Review: Call My Agent (Dix Pour Cent)

3 min read

Available on Netflix

Maybe you’re in the mood to practice your French, or you need a break from English for a bit –Call My Agent, better known as Dix Pour Cent in French, will give you a glimpse of all the chaos underneath the glamour that surrounds the French film industry.

Whats it about?

Based on a leading talent management firm in Paris called ASK (Agence de Samuel Karr), Call My Agent, created by television writer Fanny Herrero, started as a French television series that first released back in 2015 and is now available on Netflix. While Call My Agent is the English name, the original French title of the show, Dix Pour Cent, translates to ten percent in English – alluding to the commission that an agent in the film industry charges their client. Spanning across three seasons, this series might take a little longer to finish with each episode lasting around 50 minutes.

Call My Agent! | Netflix Official Site


Shaken up by the sudden demise of their big boss aka the owner of their successful film agency, Samuel Karr, the clique of agents at ASK are thrown into frantic distress as they unriddle a plan to save the company from being sold. Amidst their egos, individual visions, and competitive power struggles within the organization – Andrea, Mathias, Gabriel, and Arlette (senior agents at this talent firm) also have to contend with the predicaments of their clients who are played by real-life renowned A-listers of French cinema themselves. Things get even crazier with the arrival of ASK’s new boss (in Season 2), Hicham Janowski (Assaad Bouab).

Call My Agent gives us a taste, or rather a bowlful of the mayhem and frenzy that sits obscure by the glitz and glamour of cinema. Based in Paris, the agents endure chaotic shenanigans daily and as the show progresses, the line separating their personal and professional lives becomes increasingly blurry. The aura that surrounds this series feels natural, as though we’re discreetly peeping through a window that faces the ‘BTS’ lives of these dazzling French celebrities. From Cecile de France to Nathalie Baye and Jean Dujardin – each of them plays a fictional, but a conceivable version of themselves.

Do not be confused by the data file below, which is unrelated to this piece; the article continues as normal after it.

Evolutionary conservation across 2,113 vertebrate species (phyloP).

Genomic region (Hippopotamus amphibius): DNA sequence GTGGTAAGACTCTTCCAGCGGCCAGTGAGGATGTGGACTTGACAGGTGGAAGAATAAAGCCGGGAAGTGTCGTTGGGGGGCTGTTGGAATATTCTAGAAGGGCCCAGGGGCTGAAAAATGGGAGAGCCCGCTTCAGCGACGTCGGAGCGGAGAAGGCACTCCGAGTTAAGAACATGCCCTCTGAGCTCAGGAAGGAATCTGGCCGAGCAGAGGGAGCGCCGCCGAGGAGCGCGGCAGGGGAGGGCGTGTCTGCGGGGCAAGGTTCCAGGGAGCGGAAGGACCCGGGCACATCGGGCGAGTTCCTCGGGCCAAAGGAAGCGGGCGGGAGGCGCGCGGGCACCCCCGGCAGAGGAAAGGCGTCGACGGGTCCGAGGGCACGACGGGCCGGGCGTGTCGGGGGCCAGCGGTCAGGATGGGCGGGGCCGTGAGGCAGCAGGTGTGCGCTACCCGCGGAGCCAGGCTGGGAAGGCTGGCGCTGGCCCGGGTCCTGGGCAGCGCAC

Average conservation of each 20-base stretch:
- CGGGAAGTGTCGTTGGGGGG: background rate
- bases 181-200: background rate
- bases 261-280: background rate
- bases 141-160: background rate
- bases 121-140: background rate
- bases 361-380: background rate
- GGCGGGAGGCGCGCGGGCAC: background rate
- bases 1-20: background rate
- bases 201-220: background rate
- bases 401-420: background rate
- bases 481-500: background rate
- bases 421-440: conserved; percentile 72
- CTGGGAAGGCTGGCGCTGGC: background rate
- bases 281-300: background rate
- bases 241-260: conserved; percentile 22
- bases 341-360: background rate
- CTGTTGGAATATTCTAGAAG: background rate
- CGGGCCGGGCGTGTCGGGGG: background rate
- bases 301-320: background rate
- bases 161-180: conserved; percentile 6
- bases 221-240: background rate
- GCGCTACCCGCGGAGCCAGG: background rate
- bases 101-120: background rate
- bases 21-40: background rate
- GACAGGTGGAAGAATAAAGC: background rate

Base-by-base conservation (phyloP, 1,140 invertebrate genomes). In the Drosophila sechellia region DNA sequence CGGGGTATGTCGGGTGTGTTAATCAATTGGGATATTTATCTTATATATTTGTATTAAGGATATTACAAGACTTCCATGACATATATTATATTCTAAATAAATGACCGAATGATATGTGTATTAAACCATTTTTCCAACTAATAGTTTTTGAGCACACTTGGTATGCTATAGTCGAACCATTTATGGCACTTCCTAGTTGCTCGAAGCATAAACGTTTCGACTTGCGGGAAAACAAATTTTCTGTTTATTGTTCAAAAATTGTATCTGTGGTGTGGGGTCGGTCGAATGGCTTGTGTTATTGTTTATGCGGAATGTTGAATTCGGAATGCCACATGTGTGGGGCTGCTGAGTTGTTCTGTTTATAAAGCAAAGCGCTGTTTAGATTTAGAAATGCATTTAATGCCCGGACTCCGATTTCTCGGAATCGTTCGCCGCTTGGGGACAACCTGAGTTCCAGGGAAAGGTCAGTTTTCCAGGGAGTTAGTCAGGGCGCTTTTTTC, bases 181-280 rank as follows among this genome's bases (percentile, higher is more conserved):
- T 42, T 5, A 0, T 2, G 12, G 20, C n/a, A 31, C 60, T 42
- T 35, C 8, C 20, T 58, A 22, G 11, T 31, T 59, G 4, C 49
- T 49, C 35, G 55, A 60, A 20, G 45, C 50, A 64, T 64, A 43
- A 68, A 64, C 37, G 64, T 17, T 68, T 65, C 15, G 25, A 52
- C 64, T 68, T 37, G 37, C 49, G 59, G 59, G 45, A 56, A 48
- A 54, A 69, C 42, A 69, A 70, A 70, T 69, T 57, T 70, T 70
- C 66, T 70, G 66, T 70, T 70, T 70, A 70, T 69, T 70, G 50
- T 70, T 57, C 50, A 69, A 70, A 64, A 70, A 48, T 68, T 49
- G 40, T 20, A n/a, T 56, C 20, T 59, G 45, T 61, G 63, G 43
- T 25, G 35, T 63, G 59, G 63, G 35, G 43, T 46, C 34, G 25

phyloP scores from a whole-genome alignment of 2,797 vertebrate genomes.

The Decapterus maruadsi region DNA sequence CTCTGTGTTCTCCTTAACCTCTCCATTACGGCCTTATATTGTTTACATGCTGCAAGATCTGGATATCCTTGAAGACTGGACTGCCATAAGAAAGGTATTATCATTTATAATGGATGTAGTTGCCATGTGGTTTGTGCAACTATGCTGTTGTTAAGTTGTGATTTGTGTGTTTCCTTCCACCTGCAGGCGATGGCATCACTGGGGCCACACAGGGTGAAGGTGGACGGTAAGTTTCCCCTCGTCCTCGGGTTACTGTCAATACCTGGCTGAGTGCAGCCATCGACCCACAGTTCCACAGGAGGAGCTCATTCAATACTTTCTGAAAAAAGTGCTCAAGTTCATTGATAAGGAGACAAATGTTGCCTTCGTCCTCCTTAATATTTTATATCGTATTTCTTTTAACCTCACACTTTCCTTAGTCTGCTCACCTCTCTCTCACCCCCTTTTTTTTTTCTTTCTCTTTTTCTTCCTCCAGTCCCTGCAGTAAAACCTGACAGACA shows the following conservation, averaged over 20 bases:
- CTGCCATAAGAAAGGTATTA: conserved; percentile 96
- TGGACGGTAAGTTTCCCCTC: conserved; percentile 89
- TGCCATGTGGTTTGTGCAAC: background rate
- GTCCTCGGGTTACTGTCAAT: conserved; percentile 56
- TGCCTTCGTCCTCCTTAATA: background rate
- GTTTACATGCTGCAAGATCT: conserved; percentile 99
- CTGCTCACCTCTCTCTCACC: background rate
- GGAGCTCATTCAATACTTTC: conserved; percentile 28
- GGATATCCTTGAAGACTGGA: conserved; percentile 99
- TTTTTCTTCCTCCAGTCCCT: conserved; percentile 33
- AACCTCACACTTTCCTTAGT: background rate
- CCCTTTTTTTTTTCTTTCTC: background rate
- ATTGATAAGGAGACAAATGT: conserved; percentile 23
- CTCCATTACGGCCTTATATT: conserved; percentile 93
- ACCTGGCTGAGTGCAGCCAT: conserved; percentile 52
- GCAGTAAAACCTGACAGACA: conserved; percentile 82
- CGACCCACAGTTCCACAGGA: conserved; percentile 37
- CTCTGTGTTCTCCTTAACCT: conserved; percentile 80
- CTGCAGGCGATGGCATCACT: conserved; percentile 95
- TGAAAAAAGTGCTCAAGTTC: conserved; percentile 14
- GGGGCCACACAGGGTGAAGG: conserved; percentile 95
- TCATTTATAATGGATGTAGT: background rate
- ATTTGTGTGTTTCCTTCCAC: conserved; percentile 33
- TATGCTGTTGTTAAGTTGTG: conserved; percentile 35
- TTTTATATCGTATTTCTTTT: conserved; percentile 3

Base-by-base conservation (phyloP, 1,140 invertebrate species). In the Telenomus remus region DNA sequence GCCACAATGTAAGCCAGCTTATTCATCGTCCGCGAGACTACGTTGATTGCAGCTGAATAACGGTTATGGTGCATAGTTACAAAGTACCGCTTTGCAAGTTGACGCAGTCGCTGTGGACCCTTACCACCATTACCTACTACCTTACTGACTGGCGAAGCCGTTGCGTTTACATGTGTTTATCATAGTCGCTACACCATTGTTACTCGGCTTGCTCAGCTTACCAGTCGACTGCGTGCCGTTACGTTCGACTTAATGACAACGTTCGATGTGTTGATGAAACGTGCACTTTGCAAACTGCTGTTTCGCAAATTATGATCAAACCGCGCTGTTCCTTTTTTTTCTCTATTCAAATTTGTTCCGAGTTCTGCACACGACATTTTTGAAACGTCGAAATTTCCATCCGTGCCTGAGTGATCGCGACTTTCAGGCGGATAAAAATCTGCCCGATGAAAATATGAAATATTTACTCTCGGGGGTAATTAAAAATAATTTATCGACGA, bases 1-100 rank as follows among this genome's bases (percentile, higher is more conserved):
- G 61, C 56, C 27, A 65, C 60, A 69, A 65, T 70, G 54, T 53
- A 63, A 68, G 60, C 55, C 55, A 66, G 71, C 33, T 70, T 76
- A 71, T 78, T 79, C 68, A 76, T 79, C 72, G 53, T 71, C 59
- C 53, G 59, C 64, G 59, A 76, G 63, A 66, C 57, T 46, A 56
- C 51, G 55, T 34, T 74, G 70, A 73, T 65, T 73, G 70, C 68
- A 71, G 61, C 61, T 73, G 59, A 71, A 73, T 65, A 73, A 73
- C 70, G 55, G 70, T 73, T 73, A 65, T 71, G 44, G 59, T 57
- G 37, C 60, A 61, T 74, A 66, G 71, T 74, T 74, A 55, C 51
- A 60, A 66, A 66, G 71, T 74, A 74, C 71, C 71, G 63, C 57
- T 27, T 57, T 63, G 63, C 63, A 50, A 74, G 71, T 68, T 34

What is remarkably impressive about the storyline is how each of these celebrities is sown seamlessly to make them integral parts of the show, and are not just galivanting about throwing tantrums. While one is distressed about her wrinkles marking the end of her career, another is a method actor who becomes so painfully attached to the on-screen character that he starts to live him; a lot of their difficulties and ineptness rooting from vanity and the longstanding insecurities that become inevitable when one is a celebrity. A narrative has been built around each of them, and it also allows us to get a coup d’oeil of the legendary Cannes Film Festival, where an actor suffers an unfortunate wardrobe malfunction minutes before getting up on stage. What Call My Agent wants you to know that ‘la vie en rose’ might just exist in reel, and not real life.

Call My Agent! - NYT Watching


Let’s delve first into our pivotal agents at the firm. Andrea (Camille Cottin) is a fiercely ambitious woman and a competitive agent who always ensures she gets what she wants, even if that requires seemingly innocuous manipulation in the name of work. She’s emotionally distant – both, at work and in her personal life. She’s stern and hard to impress, which may be the cause for her assistants not being able to stick around for too long – many of them reduced to inconsolable tears as they barge out of the room and call her cruel. It thus doesn’t seem entirely surprising to learn that Andrea has pretty much steered clear of serious, committed romantic relationships and prefers detached, fun one-night sexual encounters, all until she starts to fall for the agency’s tax auditor.

Mathias Barneville (Thibault de Montalambert) is the established veteran at ASK who is conspicuously hungry for power and is perhaps just as fierce as Andrea, if not more. Suffering from a mild superiority complex, he is convinced that he deserves to be the boss in succession. His greed for power and influence impels him to be duplicitous, and deceive the others in the process.

Gabriel Sarda (Gregory Montel) is the softer, relatively meeker one among them, who has more of a passive approach towards his clients – primarily to avoid bruising their ego. He admittedly goes great lengths to ensure that his actors are happy. However, after he starts dating Sophia LePrince (Stefi Celma), the ASK receptionist (who’s also an aspiring actor), and offers to be her agent, we see how his overbearing insecurity ruins things for himself. 

Hicham Janowski (Assaad Bouab) makes a grand entrance in the second season – who is almost as cold as he is rich. He’s a young multi-millionaire, who with his austere, brash ways, revolutionizes the work culture at ASK, much to the annoyance of others. He owns and 60% of the company and ensures that everybody knows that, by establishing his authority. As the season unfolds, we see his shared history with Andrea, and how their fiery mutual hatred induces a catastrophe of sorts.

Final Words

Overall, I think the series does an excellent job of defining each of the characters so well, that while it tries to poke fun at the actors and their agents alike – you can’t help but also feel a tad bit sympathetic towards them both. And guess what? It’s already been slated for season four!

Available on Netflix